A Gay Bar Called Everywhere

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A Gay Bar Called Everywhere

Emily Roysdon's A Gay Bar Called Everywhere (With Costumes and No Practice) was a limited engagement performance at The Kitchen on May 6 and 7 of 2011. With this new work, Roysdon drew inspiration from The Kitchen's legacy of performance art, which has been consistently experimental and supportive of emerging artists since 1971.  

A Gay Bar Called Everywhere... is a performance event directed and designed by Roysdon. As a whole, the performance references performance art itself, queer culture, feminist intellectuals—all in what Roysdon has termed an "undisciplined, interdisciplinary run at herstory." It's clear that Roysdon revels in the collaborative moment, the trajectory between structure and spontaneity.

The show began with Tara Mateik reading a brief, "borrowed" text from the Declaration of Sentiments, presented at the 1848 Seneca Falls Convention by Elizabeth Cady Stanton. Perhaps in reference to first, second and third waves of feminism, the second performer was Barbara Hammer reading Claude Cahun texts from her film Lover/Other.

Barbara Hammer during ReINcarnation: Claude Cahun as Barbara Hammer. Photograph by Paula Court.

Hammer's non-documentary work shows how the fragmentation of filmic process mirrors/reflects/refracts the experiences of fragmented existence. Roysdon's play was also steeped in a cut-up feel, one of vignetes paired together in a state of transparency with the viewer. When I asked Hammer about this comparison, Hammer responded: "We both give up the sense of pretense or illusion in our work and prefer to show the scraps, the process and celebrate the spontaneity of art making."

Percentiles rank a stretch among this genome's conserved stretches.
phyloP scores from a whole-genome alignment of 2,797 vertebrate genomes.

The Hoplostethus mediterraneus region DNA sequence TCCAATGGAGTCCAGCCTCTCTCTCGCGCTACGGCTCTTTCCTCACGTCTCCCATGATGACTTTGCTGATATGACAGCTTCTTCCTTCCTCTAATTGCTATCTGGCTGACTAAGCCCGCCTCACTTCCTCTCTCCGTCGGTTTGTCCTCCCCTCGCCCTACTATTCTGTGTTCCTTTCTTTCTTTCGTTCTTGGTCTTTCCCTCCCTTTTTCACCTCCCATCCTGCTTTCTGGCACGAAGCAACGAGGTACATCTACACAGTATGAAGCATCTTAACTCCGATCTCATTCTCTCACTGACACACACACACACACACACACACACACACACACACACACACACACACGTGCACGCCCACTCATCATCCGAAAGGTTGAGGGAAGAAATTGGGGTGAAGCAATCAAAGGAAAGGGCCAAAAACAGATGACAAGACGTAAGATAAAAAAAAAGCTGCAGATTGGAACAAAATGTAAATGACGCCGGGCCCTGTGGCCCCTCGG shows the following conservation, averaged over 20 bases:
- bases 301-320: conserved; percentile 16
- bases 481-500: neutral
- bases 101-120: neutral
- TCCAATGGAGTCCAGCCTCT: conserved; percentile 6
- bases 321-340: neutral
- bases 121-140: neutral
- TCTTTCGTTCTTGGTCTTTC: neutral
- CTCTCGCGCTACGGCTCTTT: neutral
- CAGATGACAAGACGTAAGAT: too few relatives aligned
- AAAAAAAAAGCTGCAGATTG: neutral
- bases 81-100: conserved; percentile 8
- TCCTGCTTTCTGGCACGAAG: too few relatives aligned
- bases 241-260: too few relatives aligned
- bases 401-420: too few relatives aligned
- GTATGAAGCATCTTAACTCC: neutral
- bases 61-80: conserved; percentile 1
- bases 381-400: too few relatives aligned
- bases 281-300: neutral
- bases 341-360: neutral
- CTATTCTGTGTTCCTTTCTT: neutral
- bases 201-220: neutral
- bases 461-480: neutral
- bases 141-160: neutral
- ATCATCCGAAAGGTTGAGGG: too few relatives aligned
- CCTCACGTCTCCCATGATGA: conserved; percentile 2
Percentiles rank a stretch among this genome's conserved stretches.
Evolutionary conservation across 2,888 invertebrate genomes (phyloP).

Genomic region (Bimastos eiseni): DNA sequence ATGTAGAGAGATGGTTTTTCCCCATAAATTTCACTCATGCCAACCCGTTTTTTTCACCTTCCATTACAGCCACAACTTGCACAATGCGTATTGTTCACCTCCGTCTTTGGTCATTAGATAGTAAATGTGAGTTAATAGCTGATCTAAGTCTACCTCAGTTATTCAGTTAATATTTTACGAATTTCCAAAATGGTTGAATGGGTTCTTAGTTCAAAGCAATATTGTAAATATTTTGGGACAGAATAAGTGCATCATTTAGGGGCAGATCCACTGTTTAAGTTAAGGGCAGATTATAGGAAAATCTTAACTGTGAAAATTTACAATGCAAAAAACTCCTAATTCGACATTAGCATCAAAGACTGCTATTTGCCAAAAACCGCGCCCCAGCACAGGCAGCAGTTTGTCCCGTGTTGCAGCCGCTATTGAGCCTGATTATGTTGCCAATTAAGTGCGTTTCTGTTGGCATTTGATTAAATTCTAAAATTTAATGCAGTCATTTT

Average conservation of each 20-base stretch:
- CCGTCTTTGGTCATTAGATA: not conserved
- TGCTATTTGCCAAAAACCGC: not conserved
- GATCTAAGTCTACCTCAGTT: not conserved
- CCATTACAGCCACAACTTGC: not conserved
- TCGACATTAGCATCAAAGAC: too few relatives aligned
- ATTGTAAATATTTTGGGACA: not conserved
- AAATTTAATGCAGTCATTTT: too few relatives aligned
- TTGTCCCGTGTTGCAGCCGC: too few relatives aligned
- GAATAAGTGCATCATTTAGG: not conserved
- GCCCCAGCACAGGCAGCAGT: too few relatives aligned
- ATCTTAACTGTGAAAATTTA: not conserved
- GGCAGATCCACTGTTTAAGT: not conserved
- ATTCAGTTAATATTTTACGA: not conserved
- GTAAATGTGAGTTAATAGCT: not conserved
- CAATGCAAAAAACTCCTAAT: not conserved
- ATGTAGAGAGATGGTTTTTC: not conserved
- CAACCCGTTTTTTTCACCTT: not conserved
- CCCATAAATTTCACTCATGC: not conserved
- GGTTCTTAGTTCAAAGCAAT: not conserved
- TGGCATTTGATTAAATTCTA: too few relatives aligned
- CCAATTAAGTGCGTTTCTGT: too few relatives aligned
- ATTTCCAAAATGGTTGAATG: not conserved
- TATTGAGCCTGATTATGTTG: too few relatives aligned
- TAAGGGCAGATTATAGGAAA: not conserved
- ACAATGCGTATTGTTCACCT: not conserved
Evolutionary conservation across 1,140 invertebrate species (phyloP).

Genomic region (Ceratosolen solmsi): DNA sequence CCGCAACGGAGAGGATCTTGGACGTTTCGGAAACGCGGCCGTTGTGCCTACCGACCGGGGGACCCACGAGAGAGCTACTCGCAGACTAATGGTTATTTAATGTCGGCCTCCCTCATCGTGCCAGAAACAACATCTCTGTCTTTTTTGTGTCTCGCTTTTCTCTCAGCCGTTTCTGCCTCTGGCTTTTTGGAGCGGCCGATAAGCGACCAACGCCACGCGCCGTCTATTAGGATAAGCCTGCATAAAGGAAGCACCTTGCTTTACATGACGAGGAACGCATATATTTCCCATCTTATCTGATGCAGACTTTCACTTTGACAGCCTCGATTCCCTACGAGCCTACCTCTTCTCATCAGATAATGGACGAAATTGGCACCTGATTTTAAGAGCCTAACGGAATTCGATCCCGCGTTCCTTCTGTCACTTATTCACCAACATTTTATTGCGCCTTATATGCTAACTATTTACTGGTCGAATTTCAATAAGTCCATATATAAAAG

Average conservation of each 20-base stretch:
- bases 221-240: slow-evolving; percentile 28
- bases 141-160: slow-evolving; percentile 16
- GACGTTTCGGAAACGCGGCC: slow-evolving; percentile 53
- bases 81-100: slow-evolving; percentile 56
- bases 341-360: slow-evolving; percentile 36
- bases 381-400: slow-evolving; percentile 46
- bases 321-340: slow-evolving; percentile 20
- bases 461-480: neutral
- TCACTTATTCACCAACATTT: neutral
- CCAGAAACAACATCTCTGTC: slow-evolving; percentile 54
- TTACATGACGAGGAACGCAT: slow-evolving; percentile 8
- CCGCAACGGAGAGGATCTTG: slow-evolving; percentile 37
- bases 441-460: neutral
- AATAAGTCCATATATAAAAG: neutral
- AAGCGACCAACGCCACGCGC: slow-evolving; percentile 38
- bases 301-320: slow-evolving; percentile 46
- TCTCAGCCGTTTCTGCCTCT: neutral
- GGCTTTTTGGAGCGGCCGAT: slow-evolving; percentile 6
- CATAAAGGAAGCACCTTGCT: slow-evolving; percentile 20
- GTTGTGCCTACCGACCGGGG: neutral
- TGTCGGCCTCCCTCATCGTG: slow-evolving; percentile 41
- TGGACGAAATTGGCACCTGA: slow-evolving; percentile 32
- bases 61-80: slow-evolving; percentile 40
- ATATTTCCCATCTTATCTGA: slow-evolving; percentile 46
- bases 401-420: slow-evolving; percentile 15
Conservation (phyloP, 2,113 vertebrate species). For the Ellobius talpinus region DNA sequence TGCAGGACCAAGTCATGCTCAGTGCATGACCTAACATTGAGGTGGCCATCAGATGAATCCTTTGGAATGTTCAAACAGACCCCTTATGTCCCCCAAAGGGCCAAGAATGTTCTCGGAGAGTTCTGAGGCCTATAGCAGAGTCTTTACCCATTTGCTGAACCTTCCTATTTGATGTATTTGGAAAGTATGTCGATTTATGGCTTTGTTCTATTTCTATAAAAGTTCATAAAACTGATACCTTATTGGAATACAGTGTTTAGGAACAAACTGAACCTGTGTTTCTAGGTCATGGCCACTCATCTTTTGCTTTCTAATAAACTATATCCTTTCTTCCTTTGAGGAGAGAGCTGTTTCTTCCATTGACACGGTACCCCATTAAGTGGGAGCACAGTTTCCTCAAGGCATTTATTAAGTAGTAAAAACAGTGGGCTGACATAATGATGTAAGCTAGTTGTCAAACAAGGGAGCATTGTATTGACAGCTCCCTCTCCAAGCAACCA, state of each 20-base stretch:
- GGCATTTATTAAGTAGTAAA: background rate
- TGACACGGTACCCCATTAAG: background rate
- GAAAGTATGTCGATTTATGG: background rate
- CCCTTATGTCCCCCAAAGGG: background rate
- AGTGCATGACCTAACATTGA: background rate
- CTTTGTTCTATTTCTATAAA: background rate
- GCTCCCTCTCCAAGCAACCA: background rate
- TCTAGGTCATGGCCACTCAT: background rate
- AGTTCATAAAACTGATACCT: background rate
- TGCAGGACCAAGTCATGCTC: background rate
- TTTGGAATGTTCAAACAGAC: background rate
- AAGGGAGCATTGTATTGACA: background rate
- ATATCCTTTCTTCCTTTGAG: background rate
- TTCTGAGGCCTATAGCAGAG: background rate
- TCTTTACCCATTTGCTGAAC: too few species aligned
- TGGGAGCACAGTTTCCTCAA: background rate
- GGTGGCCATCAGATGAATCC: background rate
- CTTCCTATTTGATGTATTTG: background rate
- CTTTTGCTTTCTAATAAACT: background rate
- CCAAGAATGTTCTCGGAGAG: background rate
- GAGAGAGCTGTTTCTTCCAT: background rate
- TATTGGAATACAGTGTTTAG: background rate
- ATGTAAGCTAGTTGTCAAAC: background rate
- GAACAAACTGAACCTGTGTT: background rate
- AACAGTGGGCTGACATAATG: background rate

A Gay Bar Called Everywhere (With Costumes and No Practice) is curated by Matthew Lyons and featured collaborations with Vanessa Anspaugh and Aretha Aoki, Jibz Cameron, Dean Daderko, Celeste Dupuy-Spencer, Nicole Eisenman, Barbara Hammer, K8 Hardy, Yve Laris Cohen, Thomas J. Lax and Elaine Carberry, Neal Medlyn, MPA, Jeanine Oleson, Will Rawls, Charles Ryan, JD Samson, A.L. Steiner, Sacha Yanow, among others, depending on the night.

Emily Roysdon (left) with performer watching Vanessa Anspaugh and Aretha Aoki during Touch me, Fall, I'm so beautiful. Photograph by Paula Court.

Grace Moon and I sat down for an interactive review of the show, where we talk about the performance, art and activism. What follows is our wildly well-mannered dialogue about A Gay Bar Called Everywhere...

Moon: So, what did you think?

Patricia: It was like a self-generating hotbed of ideas. It wasn't meant to be linear narrative, and I love that in general. But let's get to the point of this. Can you imagine Susan Sontag at a gay bar?

Moon: You need to explain the whole Sontag inspiration.

Patricia: As per the program notes: "A Gay Bar... began with [Roysdon] imagining all of Susan Sontag's life and work taking place in a gay bar. She never leaves the table. People come and go. Styles, decades." And that led Roysdon to loose formulations about performance.